THERE’s something about The Last Night Of The Proms that brings a tear to most eyes. Even if you are
THERE’s something about The Last Night Of The Proms that brings a tear to most eyes. Even if you are not particularly patriotic, or moved by classical music, not many can resist the combination of feelgood flag-waving and the chance to sing your heart out to Rule Britannia at the annual end-of-summer spectacular.
This year, for the first time, Henley is staging its very own extravaganza to coincide with the national event. St Mary’s Church will open its doors for a Proms night Henley-style on Saturday, September 7.
The first half will feature music by Henley Symphony Orchestra, and during a brief interval a screen will be erected at the front of the church to provide a live satellite link to the show being broadcast from the Royal Albert Hall. There will also be a few “surprises” in the form of local sopranos singing live at the church.
The idea is the brainchild of Henley mayor Stefan Gawrysiak, who ran it past his neighbour, Mandy Beard, a first violin in the orchestra, and then town clerk Mike Kennedy. Both thought it was an excellent idea.
He said: “I would hope it will just be an enormous amount of fun, and the atmosphere happy, like the Royal Albert Hall. There will be bunting and flags for everyone, and we’re hoping that the crowd will bring along cow horns and cow bells to join in with the last bit of the concert.”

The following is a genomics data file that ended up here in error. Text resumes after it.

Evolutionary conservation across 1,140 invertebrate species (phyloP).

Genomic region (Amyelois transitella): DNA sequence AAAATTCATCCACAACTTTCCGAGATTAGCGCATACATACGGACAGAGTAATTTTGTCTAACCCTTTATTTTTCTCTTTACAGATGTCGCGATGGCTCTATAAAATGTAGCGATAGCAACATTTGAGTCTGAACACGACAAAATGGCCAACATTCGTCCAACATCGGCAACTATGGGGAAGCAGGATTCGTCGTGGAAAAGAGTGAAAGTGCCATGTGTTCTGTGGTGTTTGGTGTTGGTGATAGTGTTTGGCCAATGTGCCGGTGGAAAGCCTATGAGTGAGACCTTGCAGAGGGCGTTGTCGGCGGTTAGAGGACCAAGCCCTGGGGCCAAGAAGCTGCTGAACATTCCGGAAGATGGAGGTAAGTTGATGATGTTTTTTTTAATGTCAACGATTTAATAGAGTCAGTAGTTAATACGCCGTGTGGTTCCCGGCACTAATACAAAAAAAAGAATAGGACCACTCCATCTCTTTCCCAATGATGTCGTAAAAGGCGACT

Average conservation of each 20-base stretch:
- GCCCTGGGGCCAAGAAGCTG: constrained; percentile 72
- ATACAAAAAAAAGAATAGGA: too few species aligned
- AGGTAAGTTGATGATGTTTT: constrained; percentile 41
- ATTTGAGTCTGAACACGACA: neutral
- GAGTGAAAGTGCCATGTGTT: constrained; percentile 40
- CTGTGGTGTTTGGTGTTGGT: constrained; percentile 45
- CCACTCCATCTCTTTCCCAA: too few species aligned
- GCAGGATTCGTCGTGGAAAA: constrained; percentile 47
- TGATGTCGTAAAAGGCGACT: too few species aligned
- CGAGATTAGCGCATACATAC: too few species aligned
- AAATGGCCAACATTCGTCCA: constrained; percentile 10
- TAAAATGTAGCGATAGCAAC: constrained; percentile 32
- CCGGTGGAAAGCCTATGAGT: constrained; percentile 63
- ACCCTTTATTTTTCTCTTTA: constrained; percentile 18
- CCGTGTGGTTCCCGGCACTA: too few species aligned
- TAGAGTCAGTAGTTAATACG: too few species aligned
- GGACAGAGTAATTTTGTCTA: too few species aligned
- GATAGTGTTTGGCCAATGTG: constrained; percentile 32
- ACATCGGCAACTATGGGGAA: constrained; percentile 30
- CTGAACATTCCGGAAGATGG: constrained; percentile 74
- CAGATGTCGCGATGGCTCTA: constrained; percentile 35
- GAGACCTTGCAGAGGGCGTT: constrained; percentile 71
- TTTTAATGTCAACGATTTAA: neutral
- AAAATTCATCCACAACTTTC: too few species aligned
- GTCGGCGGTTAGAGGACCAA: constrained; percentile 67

Mr Gawrysiak and his partner, Catherine, are keen classical music fans and usually watch the Proms on the television. But they are also big fans of Henley Symphony Orchestra, attending all their concerts.
He said: “Isn’t it brilliant for a town the size of Henley to have its own full orchestra? The conductor Ian Brown seem to get them to play beautifully. The programmes they put on are challenging, but executed very well.”
Conductor Ian Brown has put together a programme of “accessible” classical music for the first half of the event, including excerpts from Handel’s Water Music and a Gershwin overture.
He said: “We have chosen a programme to appeal to lots of people and to people who don’t normally listen to classical music. They will recognise some of it, and I think they will enjoy all of it.”
Mr Brown is a professional musician who has worked with the Philharmonia Orchestra and the Orchestra of the Academy of St Martin-in-the-fields, as well as playing piano with the Nash Ensemble. He has been conductor with the Henley Symphony Orchestra for 18 years.
He said: “I really enjoy my work with them. It’s something very different from the other things I do. They have a great enthusiasm for music and most of them have done a lot of playing over the years. I think they are remarkable, and I think this concert is a very good idea.”
Already, the mayor is planning to make it an annual event.
He said: “I did the Music in the Meadows for young people in July and we are already thinking of carrying that on next year, and I think this could become an annual event, too.
“I was thinking of it being outside, but then I thought of the vagaries of the weather, and moved it into St Mary’s. Next year, we may do something different.”
All monies raised from the concert will go to the mayor’s charities — Sue Ryder, Headway, Riverside counselling, Age UK Oxfordshire and the Chiltern Centre for disabled children. Tickets cost £17.50 for adults, £5 U16s. Contact (01491) 576982 or email email@example.com